Insights from a leading group of CDOs, CIOs, and heads of departments from financial institutions, whom gathered to discuss ‘The hidden challenges and opportunities that can improve your customer experience,’ at a roundtable hosted by Jade in Sydney.
THOUGHT LEADERS SHARE 10 ‘LESSONS LEARNED’ ON THE CX JOURNEY:
- Customer journey maps, anchored in blueprints and that connect the dots, give you a CX strategy and ability to optimise over the long-term.
- You can’t iterate your way to innovation. You can only understand and deliver value based on customer need. If you only focus on optimisation, then you never deliver what’s really valuable to people. You’re just meeting needs, but missing the opportunity to delight.
- Ensure you have a realistic pulse of data to measure – and data points on customer behaviour – in order to do proper data analysis and capture valuable insights.
- To ask customers the right questions, frame the question in a way that solves the need of the problem in its entirety – rather than a piecemeal approach.
- In identifying where to start the CX journey, consider planning for a 3-5 year strategy – instead of a 6-month short-term (quick fix) project.
- UX design – understand the power of process and journey mapping – and how to successfully look inside and outside the organisation before a project kicks off.
- Understand that banking and finance is moving towards ‘instant gratification’ in CX so prepare for the complexity.
- Understand who owns the customer – and then create the customer journey map.
- Scaling operations require a ‘data rethink’ – to ensure the right balance between maintaining a ‘human-centric’ customer experience and optimisation.
- If you’re consistent in your question, regardless of how pointless that question may be, you’ll be able to uncover trends.
Customer experience (CX) is the lifeblood of any business. In fact, it’s set to be the number one brand differentiator in 2021.
What’s more, research shows CX is a top priority for businesses over the next five years – and companies that focus on CX reduce churn and increase revenues – leading to higher profits. Better still, a survey conducted by Adapt, a local research and advisory firm, reveals CX as being a top priority for CIOs across Australia in 2021.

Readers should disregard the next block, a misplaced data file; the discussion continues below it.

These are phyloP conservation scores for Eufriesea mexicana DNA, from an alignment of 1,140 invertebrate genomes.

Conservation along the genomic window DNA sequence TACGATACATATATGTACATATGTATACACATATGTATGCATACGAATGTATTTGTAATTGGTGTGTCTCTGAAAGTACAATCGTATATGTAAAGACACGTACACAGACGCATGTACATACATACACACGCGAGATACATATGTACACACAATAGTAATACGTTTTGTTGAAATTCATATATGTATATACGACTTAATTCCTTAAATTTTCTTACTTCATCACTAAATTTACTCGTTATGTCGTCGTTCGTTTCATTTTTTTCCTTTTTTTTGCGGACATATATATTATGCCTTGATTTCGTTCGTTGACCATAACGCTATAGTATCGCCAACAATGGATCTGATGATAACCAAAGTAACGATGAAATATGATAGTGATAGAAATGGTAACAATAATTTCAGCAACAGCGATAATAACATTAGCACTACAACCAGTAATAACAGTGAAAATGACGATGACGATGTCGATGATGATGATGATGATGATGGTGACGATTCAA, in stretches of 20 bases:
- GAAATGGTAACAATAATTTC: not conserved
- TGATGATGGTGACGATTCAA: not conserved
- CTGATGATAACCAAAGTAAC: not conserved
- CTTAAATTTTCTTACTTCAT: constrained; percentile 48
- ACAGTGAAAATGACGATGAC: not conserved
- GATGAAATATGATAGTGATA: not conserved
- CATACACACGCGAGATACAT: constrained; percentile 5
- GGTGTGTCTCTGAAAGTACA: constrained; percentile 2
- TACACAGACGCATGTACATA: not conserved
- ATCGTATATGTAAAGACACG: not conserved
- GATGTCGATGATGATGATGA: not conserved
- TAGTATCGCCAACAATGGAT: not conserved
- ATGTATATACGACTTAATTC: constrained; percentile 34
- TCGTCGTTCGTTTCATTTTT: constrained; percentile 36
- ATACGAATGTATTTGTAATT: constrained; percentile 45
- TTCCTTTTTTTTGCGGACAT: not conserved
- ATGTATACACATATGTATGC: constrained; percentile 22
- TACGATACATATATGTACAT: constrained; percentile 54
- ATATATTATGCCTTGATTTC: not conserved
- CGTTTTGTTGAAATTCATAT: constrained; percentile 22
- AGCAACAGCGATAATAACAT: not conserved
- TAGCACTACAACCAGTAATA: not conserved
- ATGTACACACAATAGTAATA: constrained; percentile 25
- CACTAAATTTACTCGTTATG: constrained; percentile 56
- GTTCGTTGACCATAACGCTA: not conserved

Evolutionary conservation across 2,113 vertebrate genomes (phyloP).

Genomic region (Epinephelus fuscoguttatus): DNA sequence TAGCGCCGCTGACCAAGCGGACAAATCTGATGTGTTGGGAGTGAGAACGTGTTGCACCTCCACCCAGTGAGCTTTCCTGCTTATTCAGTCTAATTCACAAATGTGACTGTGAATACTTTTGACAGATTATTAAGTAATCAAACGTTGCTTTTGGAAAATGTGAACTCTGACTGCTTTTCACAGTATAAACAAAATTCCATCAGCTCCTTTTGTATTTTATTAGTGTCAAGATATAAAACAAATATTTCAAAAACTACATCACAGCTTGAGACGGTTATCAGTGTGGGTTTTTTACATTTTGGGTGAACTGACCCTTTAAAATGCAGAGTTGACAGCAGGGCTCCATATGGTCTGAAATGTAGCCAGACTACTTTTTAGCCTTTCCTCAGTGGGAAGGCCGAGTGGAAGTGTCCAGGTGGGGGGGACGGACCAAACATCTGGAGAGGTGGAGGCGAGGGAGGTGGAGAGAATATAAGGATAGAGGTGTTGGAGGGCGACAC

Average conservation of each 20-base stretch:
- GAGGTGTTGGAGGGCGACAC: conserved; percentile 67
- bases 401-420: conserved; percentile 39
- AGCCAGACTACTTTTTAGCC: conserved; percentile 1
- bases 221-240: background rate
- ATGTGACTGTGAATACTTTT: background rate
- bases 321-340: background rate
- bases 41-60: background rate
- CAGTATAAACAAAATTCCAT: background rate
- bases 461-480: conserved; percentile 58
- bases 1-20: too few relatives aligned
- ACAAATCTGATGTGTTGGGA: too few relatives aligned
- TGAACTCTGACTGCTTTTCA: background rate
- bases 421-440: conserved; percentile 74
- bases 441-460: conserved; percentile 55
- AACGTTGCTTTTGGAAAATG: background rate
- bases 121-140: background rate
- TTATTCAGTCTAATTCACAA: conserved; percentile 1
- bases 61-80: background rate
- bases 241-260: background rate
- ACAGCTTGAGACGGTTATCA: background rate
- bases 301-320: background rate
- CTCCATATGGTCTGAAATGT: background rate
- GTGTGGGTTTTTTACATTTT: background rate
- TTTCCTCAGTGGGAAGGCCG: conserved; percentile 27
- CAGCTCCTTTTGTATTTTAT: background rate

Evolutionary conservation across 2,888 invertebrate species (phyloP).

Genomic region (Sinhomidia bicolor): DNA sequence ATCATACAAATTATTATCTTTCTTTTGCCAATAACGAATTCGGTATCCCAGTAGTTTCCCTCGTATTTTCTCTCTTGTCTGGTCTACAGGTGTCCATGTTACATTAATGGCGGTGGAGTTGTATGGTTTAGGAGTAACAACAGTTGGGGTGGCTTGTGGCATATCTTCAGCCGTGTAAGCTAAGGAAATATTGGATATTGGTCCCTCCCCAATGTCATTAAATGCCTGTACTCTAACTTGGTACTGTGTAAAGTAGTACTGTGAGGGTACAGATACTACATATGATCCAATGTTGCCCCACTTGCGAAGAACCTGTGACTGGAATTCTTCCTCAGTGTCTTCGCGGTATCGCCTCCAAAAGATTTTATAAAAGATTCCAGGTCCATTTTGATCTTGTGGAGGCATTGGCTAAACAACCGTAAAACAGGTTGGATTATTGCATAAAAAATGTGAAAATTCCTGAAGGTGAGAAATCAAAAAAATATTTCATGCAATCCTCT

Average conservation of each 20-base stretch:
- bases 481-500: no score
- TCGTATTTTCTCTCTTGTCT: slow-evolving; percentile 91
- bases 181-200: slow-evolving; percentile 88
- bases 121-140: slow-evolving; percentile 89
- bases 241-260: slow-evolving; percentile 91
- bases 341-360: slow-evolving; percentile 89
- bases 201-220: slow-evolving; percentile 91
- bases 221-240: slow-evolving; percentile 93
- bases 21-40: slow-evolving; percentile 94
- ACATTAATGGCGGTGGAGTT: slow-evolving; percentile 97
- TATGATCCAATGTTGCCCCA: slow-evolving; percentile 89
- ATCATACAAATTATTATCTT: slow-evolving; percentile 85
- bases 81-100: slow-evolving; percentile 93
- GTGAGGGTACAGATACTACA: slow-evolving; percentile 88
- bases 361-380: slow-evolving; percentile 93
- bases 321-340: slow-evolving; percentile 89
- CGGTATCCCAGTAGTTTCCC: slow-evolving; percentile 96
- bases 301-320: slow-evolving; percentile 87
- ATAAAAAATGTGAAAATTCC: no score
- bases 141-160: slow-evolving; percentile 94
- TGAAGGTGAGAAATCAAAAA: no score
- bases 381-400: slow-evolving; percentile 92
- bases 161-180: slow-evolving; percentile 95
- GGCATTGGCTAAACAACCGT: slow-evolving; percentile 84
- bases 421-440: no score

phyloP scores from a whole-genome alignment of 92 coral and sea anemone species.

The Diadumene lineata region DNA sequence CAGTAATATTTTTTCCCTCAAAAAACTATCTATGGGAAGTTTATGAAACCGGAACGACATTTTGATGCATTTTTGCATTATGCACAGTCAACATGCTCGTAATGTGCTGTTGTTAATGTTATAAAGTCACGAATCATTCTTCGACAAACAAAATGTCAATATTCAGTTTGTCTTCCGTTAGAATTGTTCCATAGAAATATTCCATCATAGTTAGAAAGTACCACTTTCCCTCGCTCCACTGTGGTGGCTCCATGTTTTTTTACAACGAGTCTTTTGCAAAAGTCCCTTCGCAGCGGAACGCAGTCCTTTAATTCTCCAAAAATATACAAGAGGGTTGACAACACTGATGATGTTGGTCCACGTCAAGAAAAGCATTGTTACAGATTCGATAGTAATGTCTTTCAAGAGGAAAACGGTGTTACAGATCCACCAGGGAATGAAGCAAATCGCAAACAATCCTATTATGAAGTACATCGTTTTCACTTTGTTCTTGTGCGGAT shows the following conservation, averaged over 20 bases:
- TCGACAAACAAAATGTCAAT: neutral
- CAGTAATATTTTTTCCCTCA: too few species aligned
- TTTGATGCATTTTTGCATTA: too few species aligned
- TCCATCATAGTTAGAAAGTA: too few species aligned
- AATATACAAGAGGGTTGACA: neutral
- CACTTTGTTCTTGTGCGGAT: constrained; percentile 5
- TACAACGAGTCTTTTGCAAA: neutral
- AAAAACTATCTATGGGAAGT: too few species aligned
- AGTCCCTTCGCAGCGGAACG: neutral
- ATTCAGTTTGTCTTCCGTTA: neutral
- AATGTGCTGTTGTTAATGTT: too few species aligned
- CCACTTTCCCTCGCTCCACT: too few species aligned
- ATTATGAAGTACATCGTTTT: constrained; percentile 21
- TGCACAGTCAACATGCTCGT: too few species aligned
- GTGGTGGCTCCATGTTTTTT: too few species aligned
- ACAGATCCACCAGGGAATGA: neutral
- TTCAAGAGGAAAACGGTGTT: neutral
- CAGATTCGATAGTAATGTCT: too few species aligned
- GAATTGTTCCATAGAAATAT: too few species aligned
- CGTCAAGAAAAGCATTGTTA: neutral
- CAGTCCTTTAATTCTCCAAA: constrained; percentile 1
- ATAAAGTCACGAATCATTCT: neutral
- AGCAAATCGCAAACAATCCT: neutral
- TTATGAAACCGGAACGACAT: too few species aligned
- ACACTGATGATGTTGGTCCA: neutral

But what’s CX – and how do you even know where to start? That’s one of the questions a group of senior executives – an elite group of CDOs, CIOs, and heads of departments from financial institutions – gathered to discuss at a recent Sydney roundtable, ‘The hidden challenges and opportunities that can improve your customer experience,’ hosted by Jade.
With many financial institutions prioritising their digital transformation investments – and ramping up digital acceleration across all facets of the business – there’s a growing interest in maximising the customer and member experience in order to get a complete view of the customer and their every interaction.
In fact, getting to ‘know your customer’ – and connecting them to the right products and services in their preferred interaction channels – is not only a competitive advantage and long-term strategic differentiator, but vital in today’s increasingly connected and highly digitised world to attract, retain and delight customers across all touchpoints.
Certainly, businesses want to set themselves apart and move beyond providing basic CX experiences and instead offer more intuitive, self-service, digital experiences that will be positioned at the heart of every customer or member interaction. With digital technology transforming customer expectations, many customers, in particular, expect instant access through their mobile devices.
Therefore, with CX top of mind and high on the c-suite agenda, the select group of thought-leaders shared their experiences, pain points and challenges – along with opportunities – and what they face in the ever-changing, fast-paced and highly regulated financial services sector.
Any common challenges? Ongoing issues with legacy systems; data woes and the management conundrum; the uncertainty surrounding NPS measurements; the difficulty in prioritising CX investments; determining customer ownership; and even knowing the right questions to ask – were some of the obstacles in the multifaceted journey to adopt a CX strategy that promises seamless and personalised interactions and omni-channel engagement.